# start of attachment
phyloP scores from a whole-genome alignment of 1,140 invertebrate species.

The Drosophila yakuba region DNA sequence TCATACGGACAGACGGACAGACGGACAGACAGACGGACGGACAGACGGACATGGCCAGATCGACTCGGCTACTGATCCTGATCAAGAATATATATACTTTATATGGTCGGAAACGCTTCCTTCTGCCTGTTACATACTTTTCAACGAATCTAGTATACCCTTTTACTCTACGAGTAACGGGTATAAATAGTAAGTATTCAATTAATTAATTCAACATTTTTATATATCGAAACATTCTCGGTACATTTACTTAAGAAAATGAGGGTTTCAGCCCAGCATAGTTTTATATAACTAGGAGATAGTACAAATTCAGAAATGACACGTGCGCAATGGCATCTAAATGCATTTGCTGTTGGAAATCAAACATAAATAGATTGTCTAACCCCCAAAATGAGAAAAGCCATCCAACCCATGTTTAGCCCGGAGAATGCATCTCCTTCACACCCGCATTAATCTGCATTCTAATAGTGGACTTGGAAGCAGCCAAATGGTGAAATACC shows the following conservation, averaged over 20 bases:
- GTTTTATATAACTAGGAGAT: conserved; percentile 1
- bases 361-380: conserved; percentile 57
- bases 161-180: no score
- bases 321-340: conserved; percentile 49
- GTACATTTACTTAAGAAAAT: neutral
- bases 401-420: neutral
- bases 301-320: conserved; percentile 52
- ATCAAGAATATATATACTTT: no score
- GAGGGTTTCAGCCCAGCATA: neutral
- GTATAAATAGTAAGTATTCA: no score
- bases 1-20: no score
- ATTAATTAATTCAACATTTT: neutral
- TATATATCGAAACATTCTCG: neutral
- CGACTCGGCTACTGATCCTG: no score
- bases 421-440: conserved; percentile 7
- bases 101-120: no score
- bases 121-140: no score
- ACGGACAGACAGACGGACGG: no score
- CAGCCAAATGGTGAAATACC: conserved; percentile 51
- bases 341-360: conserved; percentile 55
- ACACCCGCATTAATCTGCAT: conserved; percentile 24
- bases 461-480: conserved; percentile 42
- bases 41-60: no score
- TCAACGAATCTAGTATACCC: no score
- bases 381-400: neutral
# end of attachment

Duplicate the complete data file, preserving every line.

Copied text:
phyloP scores from a whole-genome alignment of 1,140 invertebrate species.

The Drosophila yakuba region DNA sequence TCATACGGACAGACGGACAGACGGACAGACAGACGGACGGACAGACGGACATGGCCAGATCGACTCGGCTACTGATCCTGATCAAGAATATATATACTTTATATGGTCGGAAACGCTTCCTTCTGCCTGTTACATACTTTTCAACGAATCTAGTATACCCTTTTACTCTACGAGTAACGGGTATAAATAGTAAGTATTCAATTAATTAATTCAACATTTTTATATATCGAAACATTCTCGGTACATTTACTTAAGAAAATGAGGGTTTCAGCCCAGCATAGTTTTATATAACTAGGAGATAGTACAAATTCAGAAATGACACGTGCGCAATGGCATCTAAATGCATTTGCTGTTGGAAATCAAACATAAATAGATTGTCTAACCCCCAAAATGAGAAAAGCCATCCAACCCATGTTTAGCCCGGAGAATGCATCTCCTTCACACCCGCATTAATCTGCATTCTAATAGTGGACTTGGAAGCAGCCAAATGGTGAAATACC shows the following conservation, averaged over 20 bases:
- GTTTTATATAACTAGGAGAT: conserved; percentile 1
- bases 361-380: conserved; percentile 57
- bases 161-180: no score
- bases 321-340: conserved; percentile 49
- GTACATTTACTTAAGAAAAT: neutral
- bases 401-420: neutral
- bases 301-320: conserved; percentile 52
- ATCAAGAATATATATACTTT: no score
- GAGGGTTTCAGCCCAGCATA: neutral
- GTATAAATAGTAAGTATTCA: no score
- bases 1-20: no score
- ATTAATTAATTCAACATTTT: neutral
- TATATATCGAAACATTCTCG: neutral
- CGACTCGGCTACTGATCCTG: no score
- bases 421-440: conserved; percentile 7
- bases 101-120: no score
- bases 121-140: no score
- ACGGACAGACAGACGGACGG: no score
- CAGCCAAATGGTGAAATACC: conserved; percentile 51
- bases 341-360: conserved; percentile 55
- ACACCCGCATTAATCTGCAT: conserved; percentile 24
- bases 461-480: conserved; percentile 42
- bases 41-60: no score
- TCAACGAATCTAGTATACCC: no score
- bases 381-400: neutral